Hunters who plan to be afield on private property on the Sundays open to archers must carry with them written permission from the landowner to be there.

Safety tips for bow hunters

—Make sure someone knows where you're hunting and when you expect to return home. Leave a note or topographic map with your family or a friend. Pack a cellphone for emergencies.

—Practice climbing with your tree stand before the opening day of the season, especially at dawn and dusk. Consider placing non-slip material on the deck of your tree stand if it's not already there.

—Always use a fall-restraint device — preferably a full-body harness — when hunting from a tree stand. Wear the device from the moment you leave the ground until you return. Don't climb dead, wet or icy trees. Stay on the ground on blustery days.

—Use a hoist rope to lift your bow and backpack to your tree stand. Trying to climb with either will place you at unnecessary risk.

—Don't sleep in a tree stand! If you can't stay awake, return to the ground.

—Keep yourself in good physical condition. Fatigue can impact judgment, coordination, and reaction time, as well as accuracy.

—Always carry broadhead-tipped arrows in a protective quiver. Know how to uncock a crossbow safely, too.

—If you use a mechanical release with a vertical bow, always keep your index finger away from the trigger when drawing.

—Follow the manufacturer's recommendations for all equipment and check your equipment before each use.

—Avoid walking with a nocked, broadhead-tipped arrow or bolt.

—Cocked crossbows should always be pointed in a safe direction. Know how to uncock your crossbow at the end of legal hunting hours.

—Always carry a whistle to signal passersby in the event you become immobile. A compass or GPS unit and map, matches or lighter and tinder also are essential survival gear items to have along. A flashlight with extra bulbs and/or a portable charger for the light and your phone also can be helpful.

Venison care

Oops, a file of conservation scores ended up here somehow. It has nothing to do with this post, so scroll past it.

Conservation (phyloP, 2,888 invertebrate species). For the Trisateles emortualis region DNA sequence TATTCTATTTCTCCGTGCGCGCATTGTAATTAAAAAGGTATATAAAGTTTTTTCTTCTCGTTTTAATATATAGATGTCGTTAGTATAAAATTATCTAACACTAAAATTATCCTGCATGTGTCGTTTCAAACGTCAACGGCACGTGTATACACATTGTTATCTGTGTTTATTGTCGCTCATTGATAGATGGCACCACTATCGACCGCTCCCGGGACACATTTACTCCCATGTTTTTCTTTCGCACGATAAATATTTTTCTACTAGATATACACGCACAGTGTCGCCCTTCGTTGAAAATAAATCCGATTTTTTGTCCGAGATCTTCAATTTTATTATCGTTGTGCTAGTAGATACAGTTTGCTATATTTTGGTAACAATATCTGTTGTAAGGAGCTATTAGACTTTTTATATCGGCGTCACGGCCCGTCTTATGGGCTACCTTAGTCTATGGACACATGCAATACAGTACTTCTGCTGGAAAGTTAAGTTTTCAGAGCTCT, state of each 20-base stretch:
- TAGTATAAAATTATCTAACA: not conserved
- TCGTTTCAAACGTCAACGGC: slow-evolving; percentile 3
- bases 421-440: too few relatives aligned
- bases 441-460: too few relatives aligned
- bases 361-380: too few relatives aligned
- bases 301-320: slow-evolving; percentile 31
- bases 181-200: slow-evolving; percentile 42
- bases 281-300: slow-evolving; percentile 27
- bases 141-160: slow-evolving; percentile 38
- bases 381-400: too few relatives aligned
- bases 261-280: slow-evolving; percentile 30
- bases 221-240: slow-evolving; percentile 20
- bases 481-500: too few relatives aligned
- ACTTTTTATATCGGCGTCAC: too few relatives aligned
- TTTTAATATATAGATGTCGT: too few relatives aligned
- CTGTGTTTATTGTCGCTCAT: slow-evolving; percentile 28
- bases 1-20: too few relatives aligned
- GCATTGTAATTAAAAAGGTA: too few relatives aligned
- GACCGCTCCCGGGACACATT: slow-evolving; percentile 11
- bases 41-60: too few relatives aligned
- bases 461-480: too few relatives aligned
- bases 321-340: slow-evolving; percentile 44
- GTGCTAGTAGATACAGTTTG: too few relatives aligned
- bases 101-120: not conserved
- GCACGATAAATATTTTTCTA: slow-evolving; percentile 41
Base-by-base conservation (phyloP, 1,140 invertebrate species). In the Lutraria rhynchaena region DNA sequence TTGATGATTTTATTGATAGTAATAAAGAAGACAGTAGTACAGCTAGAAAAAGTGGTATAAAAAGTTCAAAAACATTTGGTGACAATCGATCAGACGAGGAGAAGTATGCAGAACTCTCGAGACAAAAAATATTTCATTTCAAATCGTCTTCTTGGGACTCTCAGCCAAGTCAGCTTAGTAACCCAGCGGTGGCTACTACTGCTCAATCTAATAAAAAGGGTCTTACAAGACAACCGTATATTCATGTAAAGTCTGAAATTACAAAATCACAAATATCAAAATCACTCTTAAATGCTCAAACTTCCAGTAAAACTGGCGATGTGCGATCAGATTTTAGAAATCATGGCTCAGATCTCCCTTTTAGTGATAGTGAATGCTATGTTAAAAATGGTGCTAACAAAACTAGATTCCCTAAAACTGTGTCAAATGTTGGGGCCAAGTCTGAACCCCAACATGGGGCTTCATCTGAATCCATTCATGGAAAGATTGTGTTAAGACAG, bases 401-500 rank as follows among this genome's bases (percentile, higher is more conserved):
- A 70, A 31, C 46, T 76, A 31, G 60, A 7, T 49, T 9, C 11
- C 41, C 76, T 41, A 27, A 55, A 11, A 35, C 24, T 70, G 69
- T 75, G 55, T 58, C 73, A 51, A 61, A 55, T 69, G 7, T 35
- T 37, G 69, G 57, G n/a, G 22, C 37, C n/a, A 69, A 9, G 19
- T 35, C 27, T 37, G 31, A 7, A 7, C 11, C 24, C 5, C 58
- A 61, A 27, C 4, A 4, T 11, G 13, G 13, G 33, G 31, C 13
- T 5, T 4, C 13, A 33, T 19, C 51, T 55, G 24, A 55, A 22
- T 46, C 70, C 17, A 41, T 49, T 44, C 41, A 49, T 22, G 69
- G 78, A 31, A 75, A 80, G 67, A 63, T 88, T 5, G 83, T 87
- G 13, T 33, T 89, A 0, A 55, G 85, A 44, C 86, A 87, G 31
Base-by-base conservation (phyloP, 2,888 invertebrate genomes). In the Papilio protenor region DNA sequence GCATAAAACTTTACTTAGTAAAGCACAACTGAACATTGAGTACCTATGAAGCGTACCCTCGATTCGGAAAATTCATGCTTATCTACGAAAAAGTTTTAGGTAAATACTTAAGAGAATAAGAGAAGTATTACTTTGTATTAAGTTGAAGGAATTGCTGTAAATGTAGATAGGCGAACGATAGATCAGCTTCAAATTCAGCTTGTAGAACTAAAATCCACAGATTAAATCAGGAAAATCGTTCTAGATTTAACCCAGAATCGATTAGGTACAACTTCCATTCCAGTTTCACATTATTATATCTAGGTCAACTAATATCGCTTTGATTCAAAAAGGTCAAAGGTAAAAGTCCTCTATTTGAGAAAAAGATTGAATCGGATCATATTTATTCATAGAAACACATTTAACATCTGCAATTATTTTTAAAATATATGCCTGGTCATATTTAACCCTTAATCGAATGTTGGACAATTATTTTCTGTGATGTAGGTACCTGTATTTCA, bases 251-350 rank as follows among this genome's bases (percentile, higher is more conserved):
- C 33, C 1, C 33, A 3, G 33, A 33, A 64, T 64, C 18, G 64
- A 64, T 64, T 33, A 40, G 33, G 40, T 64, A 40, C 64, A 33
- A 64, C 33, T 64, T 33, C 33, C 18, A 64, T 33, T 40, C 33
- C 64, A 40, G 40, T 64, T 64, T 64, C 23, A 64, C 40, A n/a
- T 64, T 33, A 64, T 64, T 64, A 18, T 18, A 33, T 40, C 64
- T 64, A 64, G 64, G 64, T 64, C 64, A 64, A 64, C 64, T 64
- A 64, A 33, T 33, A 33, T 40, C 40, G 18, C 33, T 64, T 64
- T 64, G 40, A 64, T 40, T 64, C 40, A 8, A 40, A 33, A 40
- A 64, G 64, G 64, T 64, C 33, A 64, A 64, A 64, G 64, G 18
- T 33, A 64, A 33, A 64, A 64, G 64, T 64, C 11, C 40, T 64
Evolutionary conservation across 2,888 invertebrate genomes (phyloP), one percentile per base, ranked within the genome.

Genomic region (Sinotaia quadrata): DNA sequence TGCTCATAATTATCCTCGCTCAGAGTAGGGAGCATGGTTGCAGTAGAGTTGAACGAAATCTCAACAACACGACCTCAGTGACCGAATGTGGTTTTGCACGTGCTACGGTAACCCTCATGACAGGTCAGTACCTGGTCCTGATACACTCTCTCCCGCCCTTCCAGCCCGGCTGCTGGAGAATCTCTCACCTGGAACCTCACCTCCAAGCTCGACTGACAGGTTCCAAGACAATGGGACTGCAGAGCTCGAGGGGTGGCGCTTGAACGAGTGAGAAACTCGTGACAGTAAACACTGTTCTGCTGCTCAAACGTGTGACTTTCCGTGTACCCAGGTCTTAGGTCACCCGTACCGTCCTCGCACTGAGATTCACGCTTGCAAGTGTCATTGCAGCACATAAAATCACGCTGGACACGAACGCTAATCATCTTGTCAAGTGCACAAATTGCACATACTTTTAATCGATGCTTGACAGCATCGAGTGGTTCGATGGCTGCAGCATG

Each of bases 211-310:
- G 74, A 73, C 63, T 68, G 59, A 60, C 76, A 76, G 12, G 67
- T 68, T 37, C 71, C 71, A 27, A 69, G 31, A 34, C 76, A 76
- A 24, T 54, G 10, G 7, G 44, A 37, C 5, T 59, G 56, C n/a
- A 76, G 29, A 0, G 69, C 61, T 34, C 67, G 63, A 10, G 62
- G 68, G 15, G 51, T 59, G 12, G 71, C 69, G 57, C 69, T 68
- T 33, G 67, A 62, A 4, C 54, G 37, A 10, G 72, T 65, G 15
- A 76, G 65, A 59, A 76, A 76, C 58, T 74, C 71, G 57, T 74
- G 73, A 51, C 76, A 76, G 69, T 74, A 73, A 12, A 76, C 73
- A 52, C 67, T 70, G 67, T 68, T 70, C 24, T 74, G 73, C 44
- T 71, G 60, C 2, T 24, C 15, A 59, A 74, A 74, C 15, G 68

While hunting in October often offers pleasant days afield, the warm weather also presents challenges for successful deer hunters.

One is making sure they wind up with high-quality venison for the table.

Deer harvested when the weather is warm should be field dressed quickly, then taken from the field and cooled down as soon as possible. Refrigerating is best. While hanging a deer carcass in a shady area might be fine in cooler temperatures, it's not so good when air temperatures are above 40 degrees.

Additional information on warm-weather venison care, as well as instructions on deer processing and other tips, are available on the white-tailed deer page on the Game Commission's website, www.pgc.pa.gov.

Back Woods Bass Results

Bob Strunk reports the rankings for last week's results.

Week of 9/12

Wednesday Night Harveys Lake

1st Place: Kyle Drake/Steve Bell, 9 lbs.

2nd Place: George Gendler Jr. & Sr., 5.86 lbs.

Harveys Lake Friday Night

1st Place: Duane & Nick Deno, 12 lbs. 12 oz.

Also won Lunker Award, 4 lbs.

2nd Place: Johnny Niezgoda/Mitch Bailey, 11 lbs. 11 oz.

3rd {;ace: John & Evan Stravinski, 10 lbs. 12 oz.

4th Place: Shaun Kucharski, 9 lbs. 9 oz.

5th Place: Bob Strunk/Bruce Bonham, 8 lbs. 8 oz.

6th Place: Travis Sciandra/Gary Collins, 8 lbs. 7 oz.

7th Place" Joe Zombek/Mike Bahnweg, 8 lbs. 6 oz.

8th Place: Gary & Aaron Hayman, 7 lbs. 7 oz.

9th Place: Damien Strohl, 6 lbs. 2 oz.

10th Place: Jay Zubris/Jake Seamore, 6 lbs. 1 oz.

North Branch Land Trust receives

grant to conserve Huntsville Reservoir

Gov. Tom Wolf this week announced an historic investment of $90 million for more than 330 projects across Pennsylvania that will create new recreational opportunities, conserve natural resources, and help revitalize local communities, including area nonprofit North Branch Land Trust.

North Branch Land Trust received $816,000 toward a conservation easement on approximately 220 acres surrounding the Huntsville Reservoir in Dallas Borough and Lehman Township for habitat protection.

North Branch Land Trust's mission is to conserve the working, natural, and scenic landscapes in Northeastern Pennsylvania that sustain us.

NBLT Executive Director Ellen Ferretti said North Branch Land Trust is excited to work with Pennsylvania American Water to conserve the buffer lands around the Huntsville Reservoir, while providing long-desired public access where appropriate.

Ferretti said in accordance with North Branch Land Trust's mission, this project will maintain the natural beauty of the area with limited improvements to include simple trails and access. Public access will be available in an area suited for walking and hiking.

"The approximately 220 acres of conifer forest and wetland that envelopes the northern half of the Huntsville Reservoir present a unique opportunity for community and conservation benefits in our backyard," Ferretti said. "The Back Mountain community has long expressed a desire for conserving the beautiful lands around the reservoir, and North Branch Land Trust is thrilled to help bring that vision to life. Together, we can preserve and learn from this beautiful land."